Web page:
5 Best Practices for Integrating an Operator Into an Automation Process

Automation solutions pave the way for both higher quality and greater output. They can reduce the risk of injury through repetitive movements by automating activities that used to be manual. But, in order to get the most benefit from your automated systems, they need to be implemented the right way. These practices can ensure that operators are integrated into an automation process effectively:

1. Decide which parts of processes should be manual and which should be automated.

We worked with a medical component supplier to develop a new system to expand their capacity. Their existing system required operator labor in both inspection and final packaging. However, having operators touch every assembly by hand introduced the potential for both errors and damage.

We implemented a system that placed items in packaging and performed inspections. A custom view panel gave the operator tuning tools and quick system status feedback.

2. Allow collaboration with the operator.

An aerospace company needed a new test procedure that would increase accuracy and consistency. Their current process depended on operator judgment, which led to many opportunities for human error.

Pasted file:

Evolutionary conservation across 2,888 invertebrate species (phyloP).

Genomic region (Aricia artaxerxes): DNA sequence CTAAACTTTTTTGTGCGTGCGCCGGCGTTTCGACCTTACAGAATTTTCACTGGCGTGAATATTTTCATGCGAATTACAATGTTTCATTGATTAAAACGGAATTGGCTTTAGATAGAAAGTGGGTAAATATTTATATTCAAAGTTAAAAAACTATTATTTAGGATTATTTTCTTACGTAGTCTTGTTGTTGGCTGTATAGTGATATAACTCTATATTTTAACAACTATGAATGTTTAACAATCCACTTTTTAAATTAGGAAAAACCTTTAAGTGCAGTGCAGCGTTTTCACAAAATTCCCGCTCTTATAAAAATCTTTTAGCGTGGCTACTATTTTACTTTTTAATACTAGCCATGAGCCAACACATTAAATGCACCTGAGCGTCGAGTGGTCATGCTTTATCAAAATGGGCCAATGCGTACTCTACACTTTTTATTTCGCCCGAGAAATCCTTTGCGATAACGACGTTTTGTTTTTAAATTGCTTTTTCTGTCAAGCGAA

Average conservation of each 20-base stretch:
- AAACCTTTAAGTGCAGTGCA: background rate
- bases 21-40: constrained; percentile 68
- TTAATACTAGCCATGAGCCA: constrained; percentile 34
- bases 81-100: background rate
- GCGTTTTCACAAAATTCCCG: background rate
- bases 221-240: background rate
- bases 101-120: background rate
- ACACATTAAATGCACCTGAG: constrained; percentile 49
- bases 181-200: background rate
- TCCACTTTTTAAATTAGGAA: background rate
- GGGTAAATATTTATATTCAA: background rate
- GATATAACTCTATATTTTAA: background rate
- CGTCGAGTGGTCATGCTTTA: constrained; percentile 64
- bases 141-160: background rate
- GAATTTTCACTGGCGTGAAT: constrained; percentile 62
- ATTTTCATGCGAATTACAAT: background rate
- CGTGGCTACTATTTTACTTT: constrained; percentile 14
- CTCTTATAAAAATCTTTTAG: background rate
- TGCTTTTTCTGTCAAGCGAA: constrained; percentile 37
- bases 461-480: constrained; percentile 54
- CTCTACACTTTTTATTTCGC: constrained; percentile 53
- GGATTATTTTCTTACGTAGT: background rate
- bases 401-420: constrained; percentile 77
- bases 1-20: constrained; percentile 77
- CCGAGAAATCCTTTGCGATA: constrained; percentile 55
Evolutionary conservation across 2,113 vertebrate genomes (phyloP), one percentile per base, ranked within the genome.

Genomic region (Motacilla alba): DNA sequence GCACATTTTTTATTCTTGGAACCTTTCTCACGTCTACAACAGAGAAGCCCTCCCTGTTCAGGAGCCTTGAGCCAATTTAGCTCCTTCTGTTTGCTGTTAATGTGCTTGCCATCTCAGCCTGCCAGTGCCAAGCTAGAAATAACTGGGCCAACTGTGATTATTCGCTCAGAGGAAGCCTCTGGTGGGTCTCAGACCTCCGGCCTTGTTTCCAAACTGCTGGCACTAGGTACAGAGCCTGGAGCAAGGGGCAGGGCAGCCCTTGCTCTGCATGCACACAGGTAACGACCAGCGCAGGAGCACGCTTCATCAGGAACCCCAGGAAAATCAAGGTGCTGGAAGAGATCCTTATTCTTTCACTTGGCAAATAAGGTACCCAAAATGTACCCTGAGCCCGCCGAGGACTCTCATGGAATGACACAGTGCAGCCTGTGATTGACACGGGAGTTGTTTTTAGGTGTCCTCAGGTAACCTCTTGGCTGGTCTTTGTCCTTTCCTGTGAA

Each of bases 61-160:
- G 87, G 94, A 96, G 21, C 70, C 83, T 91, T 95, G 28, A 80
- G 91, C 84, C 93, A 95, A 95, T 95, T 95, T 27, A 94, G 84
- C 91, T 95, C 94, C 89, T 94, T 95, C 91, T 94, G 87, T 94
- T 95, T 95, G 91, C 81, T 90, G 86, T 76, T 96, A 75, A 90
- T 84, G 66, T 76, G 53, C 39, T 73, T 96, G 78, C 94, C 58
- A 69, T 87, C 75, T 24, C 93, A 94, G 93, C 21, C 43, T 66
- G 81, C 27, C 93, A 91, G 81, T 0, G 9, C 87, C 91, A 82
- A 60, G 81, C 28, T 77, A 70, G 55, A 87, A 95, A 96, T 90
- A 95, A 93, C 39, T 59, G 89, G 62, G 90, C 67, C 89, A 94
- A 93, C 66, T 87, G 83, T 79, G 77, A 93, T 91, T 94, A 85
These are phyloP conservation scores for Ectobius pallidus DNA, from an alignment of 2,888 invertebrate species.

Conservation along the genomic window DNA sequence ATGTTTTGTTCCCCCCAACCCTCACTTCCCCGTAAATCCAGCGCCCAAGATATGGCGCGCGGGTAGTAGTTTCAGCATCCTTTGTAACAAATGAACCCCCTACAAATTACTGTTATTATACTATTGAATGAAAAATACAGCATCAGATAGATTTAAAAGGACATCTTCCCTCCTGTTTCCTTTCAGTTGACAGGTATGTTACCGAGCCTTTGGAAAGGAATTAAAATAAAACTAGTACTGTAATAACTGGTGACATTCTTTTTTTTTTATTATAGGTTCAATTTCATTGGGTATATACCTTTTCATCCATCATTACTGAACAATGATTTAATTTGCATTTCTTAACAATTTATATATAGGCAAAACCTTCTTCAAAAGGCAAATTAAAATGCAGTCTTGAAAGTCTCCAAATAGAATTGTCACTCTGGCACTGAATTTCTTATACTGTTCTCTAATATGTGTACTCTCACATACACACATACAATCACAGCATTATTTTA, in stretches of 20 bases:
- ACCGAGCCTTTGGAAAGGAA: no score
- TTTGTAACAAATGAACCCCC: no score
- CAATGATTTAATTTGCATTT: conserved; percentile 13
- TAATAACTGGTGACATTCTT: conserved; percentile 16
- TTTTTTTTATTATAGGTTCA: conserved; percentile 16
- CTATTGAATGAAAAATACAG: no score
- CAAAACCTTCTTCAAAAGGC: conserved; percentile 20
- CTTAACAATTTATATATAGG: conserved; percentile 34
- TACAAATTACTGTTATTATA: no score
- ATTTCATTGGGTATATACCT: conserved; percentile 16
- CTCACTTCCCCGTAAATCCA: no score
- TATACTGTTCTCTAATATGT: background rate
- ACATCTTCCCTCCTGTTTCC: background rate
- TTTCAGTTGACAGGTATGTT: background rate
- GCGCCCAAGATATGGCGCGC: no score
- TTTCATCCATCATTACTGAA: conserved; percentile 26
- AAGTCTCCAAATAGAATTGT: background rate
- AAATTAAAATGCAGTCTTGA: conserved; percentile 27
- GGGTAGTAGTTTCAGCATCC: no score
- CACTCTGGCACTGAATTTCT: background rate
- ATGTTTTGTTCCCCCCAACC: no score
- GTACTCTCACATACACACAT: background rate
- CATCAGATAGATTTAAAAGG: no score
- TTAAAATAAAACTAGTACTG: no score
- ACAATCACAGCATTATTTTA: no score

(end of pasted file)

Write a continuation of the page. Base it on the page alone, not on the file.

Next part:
However, human operators were still needed for parts of the process. We identified areas that needed to be accessed by both robot and operator. Using collaborative robots allowed operators to closely monitor processes and take over when needed.

3. Use automation as a force multiplier.

When a manufacturing client had the opportunity to grow their business, they wanted a way to expand capacity without growing the size of their team. In their current system, trained operators were producing finished parts every two minutes. To meet their new capacity, they would need up to seven operators working at a time.

By increasing efficiency and speeding up processes, they were able to meet their projected volumes with a single operator tending the system.

4. Identify labor-intensive processes.

A manufacturing client was experiencing a great deal of waste in their assembly process for a complex ignition component. Small components were difficult for operators to manipulate. And, because of their batch processing, an issue with a single component would mean the entire batch needed to be reprocessed or scrapped.

We created a process that let them hand off the parts of the process that were difficult for operators, so they could reduce labor and put their team members where they could do the most good.

5. Use automation to keep operators safer.

In any automated mechanical system, keeping operators out of harm's way is a must. Physical barriers can be inconvenient for people on the floor. Presence detection devices, however, can help you avoid hazards without bulky blockades.

Light curtains, laser area scanners and safety mats all make it possible for the automated systems to detect when someone is nearby. As a result, they can cut the risk of injury.